Understanding abandonments in the North American Soutwest

Margaret Nelson, Gregson Schachner

Research output: Contribution to journalArticlepeer-review

51 Scopus citations


The North American Southwest is renowned for its rich archaeological record. Thousands of prehistoric houses and ceremonial centers remain partially standing or form mounds that mark prehistoric villages that were once actively occupied and remain important to the descendants. The visibility of archaeological remains has sparked interest in questions of abandonment among archaeologists and the lay public. We explore reasons for this interest, how it is manifest in archaeological research, and how perception of that research influences popular views of the past and of native people. Our focus is on explanations for the causes of site and regional abandonment as well as on explications of the processes by which abandonments occur. Essential to our perspective is the view that abandonment is a process that involves decisions to move, which may be promoted by dire circumstances, but which are most often settlement strategies. The process of moving requires economic, social, and political decisions about the places from which people move and to which they move.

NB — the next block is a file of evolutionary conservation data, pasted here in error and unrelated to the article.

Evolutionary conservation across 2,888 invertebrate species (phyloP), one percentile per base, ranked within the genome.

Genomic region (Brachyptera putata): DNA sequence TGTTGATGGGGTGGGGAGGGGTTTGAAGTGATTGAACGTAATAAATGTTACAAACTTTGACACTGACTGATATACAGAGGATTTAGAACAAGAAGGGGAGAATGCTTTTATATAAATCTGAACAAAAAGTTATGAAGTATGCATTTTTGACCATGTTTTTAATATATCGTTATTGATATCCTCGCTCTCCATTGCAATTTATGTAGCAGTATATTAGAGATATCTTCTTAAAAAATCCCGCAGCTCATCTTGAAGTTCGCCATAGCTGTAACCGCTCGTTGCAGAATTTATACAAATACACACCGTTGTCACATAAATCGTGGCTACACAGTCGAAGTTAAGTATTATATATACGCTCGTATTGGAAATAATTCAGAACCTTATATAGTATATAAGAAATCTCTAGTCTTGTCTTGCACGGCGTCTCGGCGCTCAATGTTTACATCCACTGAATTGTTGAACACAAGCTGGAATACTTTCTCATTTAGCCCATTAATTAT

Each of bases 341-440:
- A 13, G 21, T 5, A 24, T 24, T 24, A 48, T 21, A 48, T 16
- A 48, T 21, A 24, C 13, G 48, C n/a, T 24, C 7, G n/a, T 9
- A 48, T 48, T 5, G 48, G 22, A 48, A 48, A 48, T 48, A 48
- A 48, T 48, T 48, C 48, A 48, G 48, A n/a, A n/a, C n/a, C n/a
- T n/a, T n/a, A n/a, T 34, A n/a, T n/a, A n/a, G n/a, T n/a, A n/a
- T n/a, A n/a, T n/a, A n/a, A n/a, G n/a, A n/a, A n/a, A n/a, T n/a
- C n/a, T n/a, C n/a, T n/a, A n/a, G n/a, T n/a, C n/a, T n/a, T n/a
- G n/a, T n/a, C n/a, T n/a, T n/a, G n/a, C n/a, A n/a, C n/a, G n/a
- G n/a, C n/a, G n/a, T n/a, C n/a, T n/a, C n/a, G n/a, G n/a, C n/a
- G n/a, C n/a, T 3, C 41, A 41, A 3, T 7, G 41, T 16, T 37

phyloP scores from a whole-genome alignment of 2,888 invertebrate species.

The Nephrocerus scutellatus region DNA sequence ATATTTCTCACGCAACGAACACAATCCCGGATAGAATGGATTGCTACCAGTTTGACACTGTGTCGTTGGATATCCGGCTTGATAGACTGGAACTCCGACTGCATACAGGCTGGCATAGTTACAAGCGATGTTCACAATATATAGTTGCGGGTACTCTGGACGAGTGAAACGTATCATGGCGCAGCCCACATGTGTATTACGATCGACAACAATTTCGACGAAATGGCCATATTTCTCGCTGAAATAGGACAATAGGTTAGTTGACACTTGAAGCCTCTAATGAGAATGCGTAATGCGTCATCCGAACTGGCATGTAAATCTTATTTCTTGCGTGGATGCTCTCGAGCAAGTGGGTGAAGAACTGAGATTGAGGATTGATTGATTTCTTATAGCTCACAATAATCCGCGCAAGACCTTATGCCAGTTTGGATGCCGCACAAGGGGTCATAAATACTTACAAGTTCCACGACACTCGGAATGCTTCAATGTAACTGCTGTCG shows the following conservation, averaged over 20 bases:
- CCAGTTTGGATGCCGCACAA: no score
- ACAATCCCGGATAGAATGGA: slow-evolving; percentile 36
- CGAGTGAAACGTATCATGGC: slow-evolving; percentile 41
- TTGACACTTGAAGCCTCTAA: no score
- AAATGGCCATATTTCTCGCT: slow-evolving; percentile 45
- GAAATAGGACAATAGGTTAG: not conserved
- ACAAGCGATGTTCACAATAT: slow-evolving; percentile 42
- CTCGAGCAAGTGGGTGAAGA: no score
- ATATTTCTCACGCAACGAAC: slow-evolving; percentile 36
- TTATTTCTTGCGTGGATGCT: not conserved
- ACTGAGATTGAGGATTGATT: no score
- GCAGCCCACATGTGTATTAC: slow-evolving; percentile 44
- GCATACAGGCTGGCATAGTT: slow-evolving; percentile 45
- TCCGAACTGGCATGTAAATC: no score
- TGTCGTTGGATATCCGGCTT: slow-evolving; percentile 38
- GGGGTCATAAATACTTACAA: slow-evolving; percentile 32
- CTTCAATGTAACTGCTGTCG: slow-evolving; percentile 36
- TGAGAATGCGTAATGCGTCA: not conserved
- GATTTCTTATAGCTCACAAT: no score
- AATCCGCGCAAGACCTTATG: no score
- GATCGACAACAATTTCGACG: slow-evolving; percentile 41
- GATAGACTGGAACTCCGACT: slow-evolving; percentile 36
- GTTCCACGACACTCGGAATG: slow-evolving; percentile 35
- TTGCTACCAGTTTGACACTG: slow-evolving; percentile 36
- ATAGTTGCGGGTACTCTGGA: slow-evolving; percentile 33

Original languageEnglish (US)
Pages (from-to)167-206
Number of pages40
JournalJournal of Archaeological Research
Issue number2
StatePublished - 2002


  • Abandonment
  • Environment
  • Migration
  • North American Soutwest

ASJC Scopus subject areas

  • Archaeology
  • Archaeology
  • Arts and Humanities(all)


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